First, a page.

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Description de l’éditeur
Bright Dead Things examines the chaos that is life, the dangerous thrill of living in a world you know you have to leave one day, and the search to find something that is ultimately “disorderly, and marvelous, and ours.”
A book of bravado and introspection, of 21st century feminist swagger and harrowing terror and loss, this fourth collection considers how we build our identities out of place and human contact—tracing in intimate detail the various ways the speaker’s sense of self both shifts and perseveres as she moves from New York City to rural Kentucky, loses a dear parent, ages past the capriciousness of youth, and falls in love. Limón has often been a poet who wears her heart on her sleeve, but in these extraordinary poems that heart becomes a “huge beating genius machine” striving to embrace and understand the fullness of the present moment. “I am beautiful. I am full of love. I am dying,” the poet writes. Building on the legacies of forebears such as Frank O’Hara, Sharon Olds, and Mark Doty, Limón’s work is consistently generous and accessible—though every observed moment feels complexly thought, felt, and lived.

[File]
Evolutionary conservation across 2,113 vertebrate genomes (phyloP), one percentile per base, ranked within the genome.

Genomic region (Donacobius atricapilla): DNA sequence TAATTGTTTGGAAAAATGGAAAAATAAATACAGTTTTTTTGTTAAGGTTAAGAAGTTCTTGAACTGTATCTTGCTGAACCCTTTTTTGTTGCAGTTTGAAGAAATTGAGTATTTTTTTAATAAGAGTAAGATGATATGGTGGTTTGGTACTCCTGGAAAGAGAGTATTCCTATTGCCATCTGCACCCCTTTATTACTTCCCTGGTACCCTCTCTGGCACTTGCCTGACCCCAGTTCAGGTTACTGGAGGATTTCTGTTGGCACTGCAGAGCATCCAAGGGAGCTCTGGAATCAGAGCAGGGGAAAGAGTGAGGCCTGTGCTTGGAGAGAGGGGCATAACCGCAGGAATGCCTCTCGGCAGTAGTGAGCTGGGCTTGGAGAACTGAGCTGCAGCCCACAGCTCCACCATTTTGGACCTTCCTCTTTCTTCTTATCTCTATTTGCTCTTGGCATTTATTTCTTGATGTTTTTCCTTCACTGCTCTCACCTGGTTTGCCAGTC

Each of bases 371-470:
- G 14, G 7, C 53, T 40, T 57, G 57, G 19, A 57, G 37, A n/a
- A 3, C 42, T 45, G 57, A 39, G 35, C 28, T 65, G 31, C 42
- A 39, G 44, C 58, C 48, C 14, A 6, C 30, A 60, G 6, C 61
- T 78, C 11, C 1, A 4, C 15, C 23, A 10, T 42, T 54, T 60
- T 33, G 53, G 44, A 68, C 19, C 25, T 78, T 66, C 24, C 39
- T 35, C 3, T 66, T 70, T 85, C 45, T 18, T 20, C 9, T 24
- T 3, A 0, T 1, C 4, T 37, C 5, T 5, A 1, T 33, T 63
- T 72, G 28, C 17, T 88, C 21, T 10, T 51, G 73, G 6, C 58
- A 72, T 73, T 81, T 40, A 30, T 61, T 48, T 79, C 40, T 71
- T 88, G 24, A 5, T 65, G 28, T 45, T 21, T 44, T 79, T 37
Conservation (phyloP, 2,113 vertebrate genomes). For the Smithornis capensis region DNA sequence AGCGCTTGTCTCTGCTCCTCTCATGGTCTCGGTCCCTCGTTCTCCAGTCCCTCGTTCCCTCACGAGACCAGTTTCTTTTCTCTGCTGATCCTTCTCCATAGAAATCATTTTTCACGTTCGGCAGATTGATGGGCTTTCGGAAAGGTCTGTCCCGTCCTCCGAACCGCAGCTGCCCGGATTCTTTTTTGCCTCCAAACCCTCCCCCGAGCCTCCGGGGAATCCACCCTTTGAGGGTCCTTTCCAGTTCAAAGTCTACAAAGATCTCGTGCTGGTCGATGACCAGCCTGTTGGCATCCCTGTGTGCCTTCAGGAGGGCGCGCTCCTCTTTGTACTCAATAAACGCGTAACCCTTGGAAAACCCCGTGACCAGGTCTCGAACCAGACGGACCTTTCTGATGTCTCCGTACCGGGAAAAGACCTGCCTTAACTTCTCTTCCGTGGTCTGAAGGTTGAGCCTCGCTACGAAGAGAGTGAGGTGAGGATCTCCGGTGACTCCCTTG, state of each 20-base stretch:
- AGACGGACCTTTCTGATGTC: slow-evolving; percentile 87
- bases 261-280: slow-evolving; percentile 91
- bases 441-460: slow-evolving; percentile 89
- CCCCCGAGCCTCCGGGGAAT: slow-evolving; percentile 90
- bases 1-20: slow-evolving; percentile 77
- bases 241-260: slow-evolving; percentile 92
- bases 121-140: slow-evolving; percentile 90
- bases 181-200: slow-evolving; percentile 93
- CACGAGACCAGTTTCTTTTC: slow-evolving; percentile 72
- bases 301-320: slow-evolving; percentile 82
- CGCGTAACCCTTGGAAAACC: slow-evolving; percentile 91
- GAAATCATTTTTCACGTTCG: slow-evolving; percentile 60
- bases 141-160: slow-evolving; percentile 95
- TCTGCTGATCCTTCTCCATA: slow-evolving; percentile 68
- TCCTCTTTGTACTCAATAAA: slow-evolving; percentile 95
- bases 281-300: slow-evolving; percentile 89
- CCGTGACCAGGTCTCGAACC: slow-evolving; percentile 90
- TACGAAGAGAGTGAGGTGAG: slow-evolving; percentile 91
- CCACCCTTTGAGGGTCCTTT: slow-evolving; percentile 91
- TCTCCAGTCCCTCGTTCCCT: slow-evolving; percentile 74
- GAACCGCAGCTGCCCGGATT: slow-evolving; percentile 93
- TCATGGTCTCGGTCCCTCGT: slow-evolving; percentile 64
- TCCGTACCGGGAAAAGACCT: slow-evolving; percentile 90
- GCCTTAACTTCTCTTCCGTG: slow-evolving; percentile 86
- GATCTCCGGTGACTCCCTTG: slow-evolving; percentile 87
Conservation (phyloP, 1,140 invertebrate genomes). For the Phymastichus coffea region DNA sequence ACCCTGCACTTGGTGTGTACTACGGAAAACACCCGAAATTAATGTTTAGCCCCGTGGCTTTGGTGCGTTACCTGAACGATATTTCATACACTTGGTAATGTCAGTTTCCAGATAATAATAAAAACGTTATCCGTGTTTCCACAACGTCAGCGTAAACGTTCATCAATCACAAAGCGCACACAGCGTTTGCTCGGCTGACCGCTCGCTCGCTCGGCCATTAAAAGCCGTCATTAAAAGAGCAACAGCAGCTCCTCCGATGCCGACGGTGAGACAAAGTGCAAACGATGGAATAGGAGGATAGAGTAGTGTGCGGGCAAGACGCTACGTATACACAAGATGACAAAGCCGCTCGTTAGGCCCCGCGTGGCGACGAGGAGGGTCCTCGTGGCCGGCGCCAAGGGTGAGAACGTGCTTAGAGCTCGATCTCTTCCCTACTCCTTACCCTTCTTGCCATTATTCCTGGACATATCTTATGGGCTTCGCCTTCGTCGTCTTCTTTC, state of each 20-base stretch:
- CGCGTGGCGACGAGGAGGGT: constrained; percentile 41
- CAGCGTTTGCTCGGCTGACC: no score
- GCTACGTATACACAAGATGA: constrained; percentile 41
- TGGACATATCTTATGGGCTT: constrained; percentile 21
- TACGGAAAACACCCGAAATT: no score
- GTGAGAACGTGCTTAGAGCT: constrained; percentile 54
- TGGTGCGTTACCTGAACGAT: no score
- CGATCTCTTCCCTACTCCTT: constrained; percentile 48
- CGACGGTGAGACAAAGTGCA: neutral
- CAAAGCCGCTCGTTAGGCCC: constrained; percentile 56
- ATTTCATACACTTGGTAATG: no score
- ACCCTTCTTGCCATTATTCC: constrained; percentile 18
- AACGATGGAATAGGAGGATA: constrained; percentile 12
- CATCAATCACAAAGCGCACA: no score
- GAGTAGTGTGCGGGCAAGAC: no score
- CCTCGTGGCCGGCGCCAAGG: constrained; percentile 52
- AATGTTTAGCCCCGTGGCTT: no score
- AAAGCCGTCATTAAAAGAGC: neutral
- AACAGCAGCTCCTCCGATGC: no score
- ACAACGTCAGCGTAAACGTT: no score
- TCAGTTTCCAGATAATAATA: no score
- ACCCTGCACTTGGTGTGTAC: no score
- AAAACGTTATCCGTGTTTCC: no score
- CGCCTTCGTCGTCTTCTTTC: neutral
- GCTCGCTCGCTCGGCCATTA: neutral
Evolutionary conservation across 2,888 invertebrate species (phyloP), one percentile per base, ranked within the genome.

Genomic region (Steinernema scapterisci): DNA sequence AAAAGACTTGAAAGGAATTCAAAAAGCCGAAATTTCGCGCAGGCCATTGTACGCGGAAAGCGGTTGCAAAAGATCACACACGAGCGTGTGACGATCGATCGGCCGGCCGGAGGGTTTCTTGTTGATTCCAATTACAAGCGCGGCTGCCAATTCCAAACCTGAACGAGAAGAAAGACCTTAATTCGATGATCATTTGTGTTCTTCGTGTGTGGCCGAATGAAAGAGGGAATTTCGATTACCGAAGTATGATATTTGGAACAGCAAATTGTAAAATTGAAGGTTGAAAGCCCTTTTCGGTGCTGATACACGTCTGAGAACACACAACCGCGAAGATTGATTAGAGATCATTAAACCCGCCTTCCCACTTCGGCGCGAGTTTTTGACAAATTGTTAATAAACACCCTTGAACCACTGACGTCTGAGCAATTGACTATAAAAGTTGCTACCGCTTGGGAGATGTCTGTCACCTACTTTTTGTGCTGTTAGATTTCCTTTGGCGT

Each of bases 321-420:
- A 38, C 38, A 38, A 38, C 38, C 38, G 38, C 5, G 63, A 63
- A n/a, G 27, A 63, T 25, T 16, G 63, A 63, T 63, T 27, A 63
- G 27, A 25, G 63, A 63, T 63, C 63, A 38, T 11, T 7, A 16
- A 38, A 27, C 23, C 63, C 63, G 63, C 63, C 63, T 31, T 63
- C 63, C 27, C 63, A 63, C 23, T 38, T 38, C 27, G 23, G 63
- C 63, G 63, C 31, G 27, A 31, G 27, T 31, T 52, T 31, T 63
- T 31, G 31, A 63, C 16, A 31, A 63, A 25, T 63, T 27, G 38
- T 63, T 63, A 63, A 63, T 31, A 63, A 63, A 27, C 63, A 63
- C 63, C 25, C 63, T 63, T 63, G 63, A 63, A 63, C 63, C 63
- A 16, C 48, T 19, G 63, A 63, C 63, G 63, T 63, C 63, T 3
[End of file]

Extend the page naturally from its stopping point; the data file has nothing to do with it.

Lim n (Sharks in the Rivers) goes into deep introspection mode in a fourth collection in which her speakers struggle with loss and alienation. As her poems move across varied geographies (New York, Kentucky, California), Lim n narrates experiences in bewildering landscapes that should otherwise feel familiar. Perhaps feelings of alienation result from intersections of identity; perhaps they are the cost of memory, a theme woven through each of the collection's four sections. Memory inhibits Lim n's speakers' acclimation to change: "You're the muscle/ I cut from the bone and still the bone remembers." Alienated, she returns to places and memories that are not familiar. "Bellow" exemplifies a palpable grief over feelings of loss and lost-ness. In it, Lim n's ungendered speaker, estranged from any surroundings, is rendered unable to communicate feelings of loss. Using a litany of dark imagery, Lim n's speaker maps where language fails, ending the poem with the insinuation of an undefinable, haunting sound, as if the speaker is a wandering phantom. In "Home Fires," the poet wonders, "How could I have imagined this? Mortal me,/ brutal disaster born out of so much greed." Recurring instances of anxiety about mortality in Lim n's poems complicate experiences so richly written and felt.